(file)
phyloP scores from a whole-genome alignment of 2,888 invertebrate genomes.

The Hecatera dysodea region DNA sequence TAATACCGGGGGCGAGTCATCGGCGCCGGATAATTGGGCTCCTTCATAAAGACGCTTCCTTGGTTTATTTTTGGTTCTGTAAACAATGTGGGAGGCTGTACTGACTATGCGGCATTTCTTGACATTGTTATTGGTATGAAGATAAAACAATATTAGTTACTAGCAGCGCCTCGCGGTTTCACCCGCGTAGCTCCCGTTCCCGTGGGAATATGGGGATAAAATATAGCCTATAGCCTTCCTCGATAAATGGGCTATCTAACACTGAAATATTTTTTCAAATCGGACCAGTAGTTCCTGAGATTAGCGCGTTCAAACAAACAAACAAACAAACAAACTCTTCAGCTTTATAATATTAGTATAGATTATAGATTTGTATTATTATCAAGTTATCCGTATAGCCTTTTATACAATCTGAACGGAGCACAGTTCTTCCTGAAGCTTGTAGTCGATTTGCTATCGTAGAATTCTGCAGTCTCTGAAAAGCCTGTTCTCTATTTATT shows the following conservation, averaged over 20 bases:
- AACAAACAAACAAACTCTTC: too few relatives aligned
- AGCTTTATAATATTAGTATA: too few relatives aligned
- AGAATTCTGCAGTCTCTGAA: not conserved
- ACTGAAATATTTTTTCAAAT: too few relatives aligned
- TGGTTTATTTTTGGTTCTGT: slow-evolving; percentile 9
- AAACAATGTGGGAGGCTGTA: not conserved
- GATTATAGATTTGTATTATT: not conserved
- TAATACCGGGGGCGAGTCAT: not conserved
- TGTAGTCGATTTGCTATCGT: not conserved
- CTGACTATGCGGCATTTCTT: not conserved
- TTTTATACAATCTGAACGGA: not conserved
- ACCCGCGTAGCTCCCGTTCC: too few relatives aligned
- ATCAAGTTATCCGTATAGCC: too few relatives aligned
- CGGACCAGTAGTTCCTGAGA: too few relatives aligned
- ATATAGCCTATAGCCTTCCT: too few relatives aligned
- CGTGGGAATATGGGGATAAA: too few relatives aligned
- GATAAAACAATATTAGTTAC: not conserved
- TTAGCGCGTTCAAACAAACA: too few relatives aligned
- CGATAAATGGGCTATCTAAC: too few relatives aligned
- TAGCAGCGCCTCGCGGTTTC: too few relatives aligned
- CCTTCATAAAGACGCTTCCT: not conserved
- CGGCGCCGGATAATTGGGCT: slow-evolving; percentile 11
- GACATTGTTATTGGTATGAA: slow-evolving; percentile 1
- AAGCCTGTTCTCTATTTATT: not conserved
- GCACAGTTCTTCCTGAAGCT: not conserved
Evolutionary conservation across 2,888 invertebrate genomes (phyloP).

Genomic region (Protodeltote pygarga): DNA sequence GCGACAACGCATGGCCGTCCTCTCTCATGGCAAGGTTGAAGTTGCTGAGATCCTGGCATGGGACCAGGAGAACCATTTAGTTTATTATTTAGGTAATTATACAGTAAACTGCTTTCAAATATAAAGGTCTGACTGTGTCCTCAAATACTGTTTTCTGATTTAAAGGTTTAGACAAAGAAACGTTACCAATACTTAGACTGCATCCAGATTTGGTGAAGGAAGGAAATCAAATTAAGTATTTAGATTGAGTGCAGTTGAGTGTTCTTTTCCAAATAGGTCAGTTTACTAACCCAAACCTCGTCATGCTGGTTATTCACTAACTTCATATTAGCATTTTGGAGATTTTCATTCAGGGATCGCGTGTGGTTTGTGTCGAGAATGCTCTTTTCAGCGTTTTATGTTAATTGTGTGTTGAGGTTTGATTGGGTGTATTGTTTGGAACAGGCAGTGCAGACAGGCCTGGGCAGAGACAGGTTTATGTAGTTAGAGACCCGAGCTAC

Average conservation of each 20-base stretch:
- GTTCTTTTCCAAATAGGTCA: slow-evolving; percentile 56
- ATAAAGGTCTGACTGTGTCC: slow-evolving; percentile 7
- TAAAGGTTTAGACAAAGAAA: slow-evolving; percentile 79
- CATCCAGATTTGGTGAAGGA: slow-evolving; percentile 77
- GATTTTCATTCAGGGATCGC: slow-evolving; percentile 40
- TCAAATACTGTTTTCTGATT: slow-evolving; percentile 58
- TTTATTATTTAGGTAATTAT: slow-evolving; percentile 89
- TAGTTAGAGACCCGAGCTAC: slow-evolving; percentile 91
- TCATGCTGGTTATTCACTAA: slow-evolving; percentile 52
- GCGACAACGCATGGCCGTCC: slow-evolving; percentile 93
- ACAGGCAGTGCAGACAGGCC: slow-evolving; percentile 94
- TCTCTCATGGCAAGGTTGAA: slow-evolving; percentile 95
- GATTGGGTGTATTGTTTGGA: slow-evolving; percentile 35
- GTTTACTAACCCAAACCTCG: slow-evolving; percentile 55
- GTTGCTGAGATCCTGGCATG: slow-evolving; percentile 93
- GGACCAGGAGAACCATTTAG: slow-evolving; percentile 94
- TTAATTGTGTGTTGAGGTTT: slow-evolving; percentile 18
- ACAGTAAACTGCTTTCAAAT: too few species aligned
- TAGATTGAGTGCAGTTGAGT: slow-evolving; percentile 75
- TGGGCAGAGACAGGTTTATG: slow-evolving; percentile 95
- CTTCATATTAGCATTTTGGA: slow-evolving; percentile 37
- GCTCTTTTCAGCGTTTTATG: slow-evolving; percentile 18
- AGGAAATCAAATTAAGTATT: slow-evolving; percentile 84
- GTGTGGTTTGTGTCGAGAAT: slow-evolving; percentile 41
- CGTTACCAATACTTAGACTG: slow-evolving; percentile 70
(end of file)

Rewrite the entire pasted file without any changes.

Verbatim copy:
phyloP scores from a whole-genome alignment of 2,888 invertebrate genomes.

The Hecatera dysodea region DNA sequence TAATACCGGGGGCGAGTCATCGGCGCCGGATAATTGGGCTCCTTCATAAAGACGCTTCCTTGGTTTATTTTTGGTTCTGTAAACAATGTGGGAGGCTGTACTGACTATGCGGCATTTCTTGACATTGTTATTGGTATGAAGATAAAACAATATTAGTTACTAGCAGCGCCTCGCGGTTTCACCCGCGTAGCTCCCGTTCCCGTGGGAATATGGGGATAAAATATAGCCTATAGCCTTCCTCGATAAATGGGCTATCTAACACTGAAATATTTTTTCAAATCGGACCAGTAGTTCCTGAGATTAGCGCGTTCAAACAAACAAACAAACAAACAAACTCTTCAGCTTTATAATATTAGTATAGATTATAGATTTGTATTATTATCAAGTTATCCGTATAGCCTTTTATACAATCTGAACGGAGCACAGTTCTTCCTGAAGCTTGTAGTCGATTTGCTATCGTAGAATTCTGCAGTCTCTGAAAAGCCTGTTCTCTATTTATT shows the following conservation, averaged over 20 bases:
- AACAAACAAACAAACTCTTC: too few relatives aligned
- AGCTTTATAATATTAGTATA: too few relatives aligned
- AGAATTCTGCAGTCTCTGAA: not conserved
- ACTGAAATATTTTTTCAAAT: too few relatives aligned
- TGGTTTATTTTTGGTTCTGT: slow-evolving; percentile 9
- AAACAATGTGGGAGGCTGTA: not conserved
- GATTATAGATTTGTATTATT: not conserved
- TAATACCGGGGGCGAGTCAT: not conserved
- TGTAGTCGATTTGCTATCGT: not conserved
- CTGACTATGCGGCATTTCTT: not conserved
- TTTTATACAATCTGAACGGA: not conserved
- ACCCGCGTAGCTCCCGTTCC: too few relatives aligned
- ATCAAGTTATCCGTATAGCC: too few relatives aligned
- CGGACCAGTAGTTCCTGAGA: too few relatives aligned
- ATATAGCCTATAGCCTTCCT: too few relatives aligned
- CGTGGGAATATGGGGATAAA: too few relatives aligned
- GATAAAACAATATTAGTTAC: not conserved
- TTAGCGCGTTCAAACAAACA: too few relatives aligned
- CGATAAATGGGCTATCTAAC: too few relatives aligned
- TAGCAGCGCCTCGCGGTTTC: too few relatives aligned
- CCTTCATAAAGACGCTTCCT: not conserved
- CGGCGCCGGATAATTGGGCT: slow-evolving; percentile 11
- GACATTGTTATTGGTATGAA: slow-evolving; percentile 1
- AAGCCTGTTCTCTATTTATT: not conserved
- GCACAGTTCTTCCTGAAGCT: not conserved
Evolutionary conservation across 2,888 invertebrate genomes (phyloP).

Genomic region (Protodeltote pygarga): DNA sequence GCGACAACGCATGGCCGTCCTCTCTCATGGCAAGGTTGAAGTTGCTGAGATCCTGGCATGGGACCAGGAGAACCATTTAGTTTATTATTTAGGTAATTATACAGTAAACTGCTTTCAAATATAAAGGTCTGACTGTGTCCTCAAATACTGTTTTCTGATTTAAAGGTTTAGACAAAGAAACGTTACCAATACTTAGACTGCATCCAGATTTGGTGAAGGAAGGAAATCAAATTAAGTATTTAGATTGAGTGCAGTTGAGTGTTCTTTTCCAAATAGGTCAGTTTACTAACCCAAACCTCGTCATGCTGGTTATTCACTAACTTCATATTAGCATTTTGGAGATTTTCATTCAGGGATCGCGTGTGGTTTGTGTCGAGAATGCTCTTTTCAGCGTTTTATGTTAATTGTGTGTTGAGGTTTGATTGGGTGTATTGTTTGGAACAGGCAGTGCAGACAGGCCTGGGCAGAGACAGGTTTATGTAGTTAGAGACCCGAGCTAC

Average conservation of each 20-base stretch:
- GTTCTTTTCCAAATAGGTCA: slow-evolving; percentile 56
- ATAAAGGTCTGACTGTGTCC: slow-evolving; percentile 7
- TAAAGGTTTAGACAAAGAAA: slow-evolving; percentile 79
- CATCCAGATTTGGTGAAGGA: slow-evolving; percentile 77
- GATTTTCATTCAGGGATCGC: slow-evolving; percentile 40
- TCAAATACTGTTTTCTGATT: slow-evolving; percentile 58
- TTTATTATTTAGGTAATTAT: slow-evolving; percentile 89
- TAGTTAGAGACCCGAGCTAC: slow-evolving; percentile 91
- TCATGCTGGTTATTCACTAA: slow-evolving; percentile 52
- GCGACAACGCATGGCCGTCC: slow-evolving; percentile 93
- ACAGGCAGTGCAGACAGGCC: slow-evolving; percentile 94
- TCTCTCATGGCAAGGTTGAA: slow-evolving; percentile 95
- GATTGGGTGTATTGTTTGGA: slow-evolving; percentile 35
- GTTTACTAACCCAAACCTCG: slow-evolving; percentile 55
- GTTGCTGAGATCCTGGCATG: slow-evolving; percentile 93
- GGACCAGGAGAACCATTTAG: slow-evolving; percentile 94
- TTAATTGTGTGTTGAGGTTT: slow-evolving; percentile 18
- ACAGTAAACTGCTTTCAAAT: too few species aligned
- TAGATTGAGTGCAGTTGAGT: slow-evolving; percentile 75
- TGGGCAGAGACAGGTTTATG: slow-evolving; percentile 95
- CTTCATATTAGCATTTTGGA: slow-evolving; percentile 37
- GCTCTTTTCAGCGTTTTATG: slow-evolving; percentile 18
- AGGAAATCAAATTAAGTATT: slow-evolving; percentile 84
- GTGTGGTTTGTGTCGAGAAT: slow-evolving; percentile 41
- CGTTACCAATACTTAGACTG: slow-evolving; percentile 70